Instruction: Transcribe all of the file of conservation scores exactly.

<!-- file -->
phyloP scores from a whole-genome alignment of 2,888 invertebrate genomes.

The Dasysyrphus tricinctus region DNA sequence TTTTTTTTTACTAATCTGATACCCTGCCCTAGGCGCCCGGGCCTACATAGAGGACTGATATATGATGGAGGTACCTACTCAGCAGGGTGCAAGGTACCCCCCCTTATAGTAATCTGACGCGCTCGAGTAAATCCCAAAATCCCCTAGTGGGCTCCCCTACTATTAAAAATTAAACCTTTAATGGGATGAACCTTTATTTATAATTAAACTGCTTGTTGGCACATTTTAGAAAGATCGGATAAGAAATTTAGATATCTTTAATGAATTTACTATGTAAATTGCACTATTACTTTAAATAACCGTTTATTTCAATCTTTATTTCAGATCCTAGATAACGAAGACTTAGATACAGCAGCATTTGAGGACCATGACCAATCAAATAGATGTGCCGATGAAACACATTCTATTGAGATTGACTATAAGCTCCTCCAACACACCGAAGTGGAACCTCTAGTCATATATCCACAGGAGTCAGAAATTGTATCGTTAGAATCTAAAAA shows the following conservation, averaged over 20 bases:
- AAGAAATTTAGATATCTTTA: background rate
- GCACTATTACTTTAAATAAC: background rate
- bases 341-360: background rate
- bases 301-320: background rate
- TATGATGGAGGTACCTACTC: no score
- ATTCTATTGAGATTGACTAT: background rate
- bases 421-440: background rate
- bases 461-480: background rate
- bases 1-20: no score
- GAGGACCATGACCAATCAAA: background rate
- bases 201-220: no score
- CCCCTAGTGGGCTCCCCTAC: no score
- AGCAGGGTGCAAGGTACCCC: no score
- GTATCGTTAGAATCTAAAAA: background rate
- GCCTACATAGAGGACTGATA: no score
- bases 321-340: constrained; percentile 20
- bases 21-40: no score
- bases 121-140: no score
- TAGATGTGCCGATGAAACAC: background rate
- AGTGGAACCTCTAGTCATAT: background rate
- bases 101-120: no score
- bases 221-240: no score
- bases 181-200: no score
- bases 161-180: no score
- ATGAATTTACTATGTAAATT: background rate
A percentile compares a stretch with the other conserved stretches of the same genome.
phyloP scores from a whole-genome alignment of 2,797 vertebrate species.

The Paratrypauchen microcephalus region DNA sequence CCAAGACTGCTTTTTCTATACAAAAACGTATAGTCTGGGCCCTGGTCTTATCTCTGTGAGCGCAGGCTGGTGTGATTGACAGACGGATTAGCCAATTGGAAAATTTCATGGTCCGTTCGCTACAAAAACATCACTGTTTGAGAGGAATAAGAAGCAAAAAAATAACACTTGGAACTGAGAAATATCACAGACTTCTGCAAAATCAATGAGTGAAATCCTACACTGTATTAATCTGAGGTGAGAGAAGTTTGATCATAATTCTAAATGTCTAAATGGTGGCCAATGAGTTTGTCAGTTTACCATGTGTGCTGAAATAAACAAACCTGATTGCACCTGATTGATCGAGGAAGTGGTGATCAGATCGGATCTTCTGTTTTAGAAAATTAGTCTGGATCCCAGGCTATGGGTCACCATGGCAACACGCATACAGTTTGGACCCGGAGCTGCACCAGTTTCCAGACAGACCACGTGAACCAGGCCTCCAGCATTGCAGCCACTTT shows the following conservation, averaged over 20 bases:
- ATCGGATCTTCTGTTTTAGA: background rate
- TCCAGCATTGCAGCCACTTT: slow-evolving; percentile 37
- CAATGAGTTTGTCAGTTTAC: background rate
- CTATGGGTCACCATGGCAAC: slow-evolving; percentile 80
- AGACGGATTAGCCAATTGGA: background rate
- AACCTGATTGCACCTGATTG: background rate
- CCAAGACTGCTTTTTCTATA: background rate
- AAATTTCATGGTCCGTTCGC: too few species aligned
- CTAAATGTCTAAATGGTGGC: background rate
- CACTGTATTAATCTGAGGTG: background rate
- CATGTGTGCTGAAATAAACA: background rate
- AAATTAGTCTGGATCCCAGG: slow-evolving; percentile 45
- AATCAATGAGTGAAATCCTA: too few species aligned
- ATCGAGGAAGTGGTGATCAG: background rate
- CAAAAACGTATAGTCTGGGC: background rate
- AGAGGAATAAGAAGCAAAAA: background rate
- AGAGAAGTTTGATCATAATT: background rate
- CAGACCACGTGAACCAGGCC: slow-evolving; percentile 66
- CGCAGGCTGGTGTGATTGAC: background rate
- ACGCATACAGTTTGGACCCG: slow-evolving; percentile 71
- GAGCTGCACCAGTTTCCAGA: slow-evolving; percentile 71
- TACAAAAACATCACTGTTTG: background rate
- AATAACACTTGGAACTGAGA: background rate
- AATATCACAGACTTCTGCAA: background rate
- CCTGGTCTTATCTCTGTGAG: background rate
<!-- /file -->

phyloP scores from a whole-genome alignment of 2,888 invertebrate genomes.

The Dasysyrphus tricinctus region DNA sequence TTTTTTTTTACTAATCTGATACCCTGCCCTAGGCGCCCGGGCCTACATAGAGGACTGATATATGATGGAGGTACCTACTCAGCAGGGTGCAAGGTACCCCCCCTTATAGTAATCTGACGCGCTCGAGTAAATCCCAAAATCCCCTAGTGGGCTCCCCTACTATTAAAAATTAAACCTTTAATGGGATGAACCTTTATTTATAATTAAACTGCTTGTTGGCACATTTTAGAAAGATCGGATAAGAAATTTAGATATCTTTAATGAATTTACTATGTAAATTGCACTATTACTTTAAATAACCGTTTATTTCAATCTTTATTTCAGATCCTAGATAACGAAGACTTAGATACAGCAGCATTTGAGGACCATGACCAATCAAATAGATGTGCCGATGAAACACATTCTATTGAGATTGACTATAAGCTCCTCCAACACACCGAAGTGGAACCTCTAGTCATATATCCACAGGAGTCAGAAATTGTATCGTTAGAATCTAAAAA shows the following conservation, averaged over 20 bases:
- AAGAAATTTAGATATCTTTA: background rate
- GCACTATTACTTTAAATAAC: background rate
- bases 341-360: background rate
- bases 301-320: background rate
- TATGATGGAGGTACCTACTC: no score
- ATTCTATTGAGATTGACTAT: background rate
- bases 421-440: background rate
- bases 461-480: background rate
- bases 1-20: no score
- GAGGACCATGACCAATCAAA: background rate
- bases 201-220: no score
- CCCCTAGTGGGCTCCCCTAC: no score
- AGCAGGGTGCAAGGTACCCC: no score
- GTATCGTTAGAATCTAAAAA: background rate
- GCCTACATAGAGGACTGATA: no score
- bases 321-340: constrained; percentile 20
- bases 21-40: no score
- bases 121-140: no score
- TAGATGTGCCGATGAAACAC: background rate
- AGTGGAACCTCTAGTCATAT: background rate
- bases 101-120: no score
- bases 221-240: no score
- bases 181-200: no score
- bases 161-180: no score
- ATGAATTTACTATGTAAATT: background rate
A percentile compares a stretch with the other conserved stretches of the same genome.
phyloP scores from a whole-genome alignment of 2,797 vertebrate species.

The Paratrypauchen microcephalus region DNA sequence CCAAGACTGCTTTTTCTATACAAAAACGTATAGTCTGGGCCCTGGTCTTATCTCTGTGAGCGCAGGCTGGTGTGATTGACAGACGGATTAGCCAATTGGAAAATTTCATGGTCCGTTCGCTACAAAAACATCACTGTTTGAGAGGAATAAGAAGCAAAAAAATAACACTTGGAACTGAGAAATATCACAGACTTCTGCAAAATCAATGAGTGAAATCCTACACTGTATTAATCTGAGGTGAGAGAAGTTTGATCATAATTCTAAATGTCTAAATGGTGGCCAATGAGTTTGTCAGTTTACCATGTGTGCTGAAATAAACAAACCTGATTGCACCTGATTGATCGAGGAAGTGGTGATCAGATCGGATCTTCTGTTTTAGAAAATTAGTCTGGATCCCAGGCTATGGGTCACCATGGCAACACGCATACAGTTTGGACCCGGAGCTGCACCAGTTTCCAGACAGACCACGTGAACCAGGCCTCCAGCATTGCAGCCACTTT shows the following conservation, averaged over 20 bases:
- ATCGGATCTTCTGTTTTAGA: background rate
- TCCAGCATTGCAGCCACTTT: slow-evolving; percentile 37
- CAATGAGTTTGTCAGTTTAC: background rate
- CTATGGGTCACCATGGCAAC: slow-evolving; percentile 80
- AGACGGATTAGCCAATTGGA: background rate
- AACCTGATTGCACCTGATTG: background rate
- CCAAGACTGCTTTTTCTATA: background rate
- AAATTTCATGGTCCGTTCGC: too few species aligned
- CTAAATGTCTAAATGGTGGC: background rate
- CACTGTATTAATCTGAGGTG: background rate
- CATGTGTGCTGAAATAAACA: background rate
- AAATTAGTCTGGATCCCAGG: slow-evolving; percentile 45
- AATCAATGAGTGAAATCCTA: too few species aligned
- ATCGAGGAAGTGGTGATCAG: background rate
- CAAAAACGTATAGTCTGGGC: background rate
- AGAGGAATAAGAAGCAAAAA: background rate
- AGAGAAGTTTGATCATAATT: background rate
- CAGACCACGTGAACCAGGCC: slow-evolving; percentile 66
- CGCAGGCTGGTGTGATTGAC: background rate
- ACGCATACAGTTTGGACCCG: slow-evolving; percentile 71
- GAGCTGCACCAGTTTCCAGA: slow-evolving; percentile 71
- TACAAAAACATCACTGTTTG: background rate
- AATAACACTTGGAACTGAGA: background rate
- AATATCACAGACTTCTGCAA: background rate
- CCTGGTCTTATCTCTGTGAG: background rate